I can understand why names are so important in this community. It is ironic to me that so many immigrants and travelers change their names when they are in new places--whatever the reason. People may be looking for a way to blend in, or may be deliberately trying not to identify themselves as foreigners right away. Maybe they just can't stand hearing their name butchered by foreign tongues one more time.  But it’s ironic to me that this happens, because it is here, so many miles from home, when your own name probably begins to mean the most.  Over the last ten months I have introduced myself to so many people in so many places, and they have called me (or tried to call me) by this name. It’s an honest confirmation of what you want to hear; that despite everything changing around you, you are, somewhere, still you. That you can travel, and your name can too.

Monday, May 28, 2012

Ten Month Watsoversary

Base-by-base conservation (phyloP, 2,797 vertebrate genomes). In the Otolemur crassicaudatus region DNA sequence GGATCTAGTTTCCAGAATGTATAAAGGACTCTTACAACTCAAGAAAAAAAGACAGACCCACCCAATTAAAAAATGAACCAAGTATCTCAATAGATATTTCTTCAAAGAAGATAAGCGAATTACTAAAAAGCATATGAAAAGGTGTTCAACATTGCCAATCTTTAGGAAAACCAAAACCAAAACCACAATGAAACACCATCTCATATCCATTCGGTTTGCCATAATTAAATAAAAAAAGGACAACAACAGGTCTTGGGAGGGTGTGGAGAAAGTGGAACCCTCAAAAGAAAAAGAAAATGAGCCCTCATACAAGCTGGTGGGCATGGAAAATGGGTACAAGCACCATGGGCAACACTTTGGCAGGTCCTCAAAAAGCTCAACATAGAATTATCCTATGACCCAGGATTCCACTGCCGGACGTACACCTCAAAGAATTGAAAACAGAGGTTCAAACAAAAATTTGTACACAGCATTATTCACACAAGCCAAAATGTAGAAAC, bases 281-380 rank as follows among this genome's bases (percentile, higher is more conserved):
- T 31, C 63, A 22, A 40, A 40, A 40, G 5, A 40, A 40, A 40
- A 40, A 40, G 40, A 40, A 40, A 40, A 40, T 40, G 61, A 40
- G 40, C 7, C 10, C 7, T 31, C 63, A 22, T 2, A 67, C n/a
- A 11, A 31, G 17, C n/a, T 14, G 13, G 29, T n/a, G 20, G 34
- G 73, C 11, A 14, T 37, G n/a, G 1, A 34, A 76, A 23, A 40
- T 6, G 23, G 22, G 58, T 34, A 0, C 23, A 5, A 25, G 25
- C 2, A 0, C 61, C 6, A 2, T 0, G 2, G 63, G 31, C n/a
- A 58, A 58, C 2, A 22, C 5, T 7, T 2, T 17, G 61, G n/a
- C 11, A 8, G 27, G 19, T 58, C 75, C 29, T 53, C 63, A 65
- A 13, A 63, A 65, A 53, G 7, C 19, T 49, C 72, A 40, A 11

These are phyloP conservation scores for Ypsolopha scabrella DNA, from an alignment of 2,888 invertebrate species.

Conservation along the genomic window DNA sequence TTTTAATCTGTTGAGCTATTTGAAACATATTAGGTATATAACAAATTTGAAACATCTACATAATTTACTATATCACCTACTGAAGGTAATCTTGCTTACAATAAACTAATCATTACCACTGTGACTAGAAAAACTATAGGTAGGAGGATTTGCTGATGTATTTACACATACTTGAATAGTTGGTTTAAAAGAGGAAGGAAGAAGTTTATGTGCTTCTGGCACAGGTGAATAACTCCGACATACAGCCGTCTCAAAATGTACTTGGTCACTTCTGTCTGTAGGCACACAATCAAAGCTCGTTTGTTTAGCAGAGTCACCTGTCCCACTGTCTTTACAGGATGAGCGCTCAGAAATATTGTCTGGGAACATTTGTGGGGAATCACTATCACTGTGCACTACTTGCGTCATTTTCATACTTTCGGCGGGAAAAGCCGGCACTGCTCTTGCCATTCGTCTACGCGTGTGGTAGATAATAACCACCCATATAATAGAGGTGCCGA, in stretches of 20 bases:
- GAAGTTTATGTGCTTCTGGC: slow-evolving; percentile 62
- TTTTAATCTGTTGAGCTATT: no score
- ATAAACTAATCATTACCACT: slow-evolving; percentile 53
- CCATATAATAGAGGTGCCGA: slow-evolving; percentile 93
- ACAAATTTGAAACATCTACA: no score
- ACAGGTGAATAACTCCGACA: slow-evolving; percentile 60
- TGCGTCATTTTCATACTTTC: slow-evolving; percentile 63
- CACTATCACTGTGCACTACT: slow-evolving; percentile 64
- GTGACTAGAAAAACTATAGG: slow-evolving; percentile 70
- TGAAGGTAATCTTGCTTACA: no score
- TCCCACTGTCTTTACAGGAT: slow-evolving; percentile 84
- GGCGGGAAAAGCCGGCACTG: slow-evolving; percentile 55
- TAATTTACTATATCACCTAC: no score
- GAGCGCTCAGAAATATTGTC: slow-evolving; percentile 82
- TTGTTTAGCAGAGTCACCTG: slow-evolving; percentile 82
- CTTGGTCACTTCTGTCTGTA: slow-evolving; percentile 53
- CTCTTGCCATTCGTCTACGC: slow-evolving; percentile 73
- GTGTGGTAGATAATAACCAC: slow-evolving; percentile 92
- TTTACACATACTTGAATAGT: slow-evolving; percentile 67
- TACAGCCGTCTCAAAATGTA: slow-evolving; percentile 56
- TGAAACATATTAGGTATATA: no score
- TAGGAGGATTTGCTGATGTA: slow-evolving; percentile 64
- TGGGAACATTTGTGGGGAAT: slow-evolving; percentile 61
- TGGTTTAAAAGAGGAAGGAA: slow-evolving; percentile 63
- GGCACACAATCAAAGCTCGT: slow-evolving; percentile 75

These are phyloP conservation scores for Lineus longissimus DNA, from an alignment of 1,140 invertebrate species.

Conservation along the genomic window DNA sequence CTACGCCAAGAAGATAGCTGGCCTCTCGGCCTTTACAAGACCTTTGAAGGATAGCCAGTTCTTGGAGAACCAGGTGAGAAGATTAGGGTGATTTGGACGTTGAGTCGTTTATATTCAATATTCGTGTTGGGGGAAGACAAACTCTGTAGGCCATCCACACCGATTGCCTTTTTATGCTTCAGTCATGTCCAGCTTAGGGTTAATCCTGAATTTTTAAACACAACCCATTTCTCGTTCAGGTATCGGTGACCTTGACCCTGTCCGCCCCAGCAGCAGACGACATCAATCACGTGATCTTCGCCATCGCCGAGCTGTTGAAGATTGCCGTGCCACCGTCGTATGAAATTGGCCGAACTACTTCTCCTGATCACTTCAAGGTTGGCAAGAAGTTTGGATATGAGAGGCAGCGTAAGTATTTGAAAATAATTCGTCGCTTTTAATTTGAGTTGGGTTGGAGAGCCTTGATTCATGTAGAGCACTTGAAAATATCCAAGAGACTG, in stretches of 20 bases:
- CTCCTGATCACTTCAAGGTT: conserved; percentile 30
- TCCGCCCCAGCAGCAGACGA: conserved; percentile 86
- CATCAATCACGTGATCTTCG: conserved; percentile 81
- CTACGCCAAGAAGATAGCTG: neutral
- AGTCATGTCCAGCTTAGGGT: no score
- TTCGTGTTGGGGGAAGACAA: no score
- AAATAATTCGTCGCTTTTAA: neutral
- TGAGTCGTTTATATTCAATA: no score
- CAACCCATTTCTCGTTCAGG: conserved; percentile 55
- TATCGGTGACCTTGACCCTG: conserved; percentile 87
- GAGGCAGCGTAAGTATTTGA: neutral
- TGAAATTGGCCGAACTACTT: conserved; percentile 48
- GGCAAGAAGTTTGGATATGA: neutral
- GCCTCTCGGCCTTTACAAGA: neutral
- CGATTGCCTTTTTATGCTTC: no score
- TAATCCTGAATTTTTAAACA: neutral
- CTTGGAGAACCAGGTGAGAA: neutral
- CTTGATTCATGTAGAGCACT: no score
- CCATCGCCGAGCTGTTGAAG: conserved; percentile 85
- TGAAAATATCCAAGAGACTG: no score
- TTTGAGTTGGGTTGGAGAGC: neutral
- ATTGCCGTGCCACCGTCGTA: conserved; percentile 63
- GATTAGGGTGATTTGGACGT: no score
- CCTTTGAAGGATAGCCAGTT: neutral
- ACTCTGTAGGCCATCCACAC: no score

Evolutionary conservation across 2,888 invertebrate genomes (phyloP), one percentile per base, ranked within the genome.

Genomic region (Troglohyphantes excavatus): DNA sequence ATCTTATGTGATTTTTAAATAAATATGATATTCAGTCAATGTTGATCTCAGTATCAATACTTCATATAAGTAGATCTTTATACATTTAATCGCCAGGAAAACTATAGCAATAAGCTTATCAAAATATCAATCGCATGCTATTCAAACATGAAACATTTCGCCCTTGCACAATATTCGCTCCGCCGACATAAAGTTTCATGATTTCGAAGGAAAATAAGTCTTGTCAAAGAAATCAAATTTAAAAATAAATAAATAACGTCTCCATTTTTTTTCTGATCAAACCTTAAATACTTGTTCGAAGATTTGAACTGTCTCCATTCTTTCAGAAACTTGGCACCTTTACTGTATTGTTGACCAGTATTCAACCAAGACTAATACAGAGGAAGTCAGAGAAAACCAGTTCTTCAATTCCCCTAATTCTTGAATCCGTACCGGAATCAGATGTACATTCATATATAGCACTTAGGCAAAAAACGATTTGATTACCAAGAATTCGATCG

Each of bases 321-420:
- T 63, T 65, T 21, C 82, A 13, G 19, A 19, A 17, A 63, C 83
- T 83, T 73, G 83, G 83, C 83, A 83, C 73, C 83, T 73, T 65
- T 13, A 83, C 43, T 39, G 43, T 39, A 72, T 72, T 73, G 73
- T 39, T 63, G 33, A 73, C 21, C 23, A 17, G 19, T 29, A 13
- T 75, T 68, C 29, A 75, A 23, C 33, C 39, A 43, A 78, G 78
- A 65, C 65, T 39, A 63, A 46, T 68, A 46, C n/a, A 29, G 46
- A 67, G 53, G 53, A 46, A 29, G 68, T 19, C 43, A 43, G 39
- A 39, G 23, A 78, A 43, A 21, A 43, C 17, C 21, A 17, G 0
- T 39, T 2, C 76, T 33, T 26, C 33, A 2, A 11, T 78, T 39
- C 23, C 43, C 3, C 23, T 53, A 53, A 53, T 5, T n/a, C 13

Things have been a bit quiet on my end. During the last month I have settled into the comforts of Ireland as I've made my little triangle across the country. North to Belfast, east to Galway, and soon I'll be heading back west again to Dublin. In many ways, this place is the most similar to the United States of all of the countries I've been in this year. It's allowed me some time to reflect and regroup; to take advantage of familiar comforts, to fill gaps in my traveling wardrobe, to think about what lies ahead in the remainder of my time abroad and maybe even the time after. It's been a month of landmarks too. I've now been a college graduate for one year, and one week from tomorrow I will fly to Iceland, my last Watson project country. I am already beginning to mourn the loss that will inevitably come with this year's close. It is impossible not to.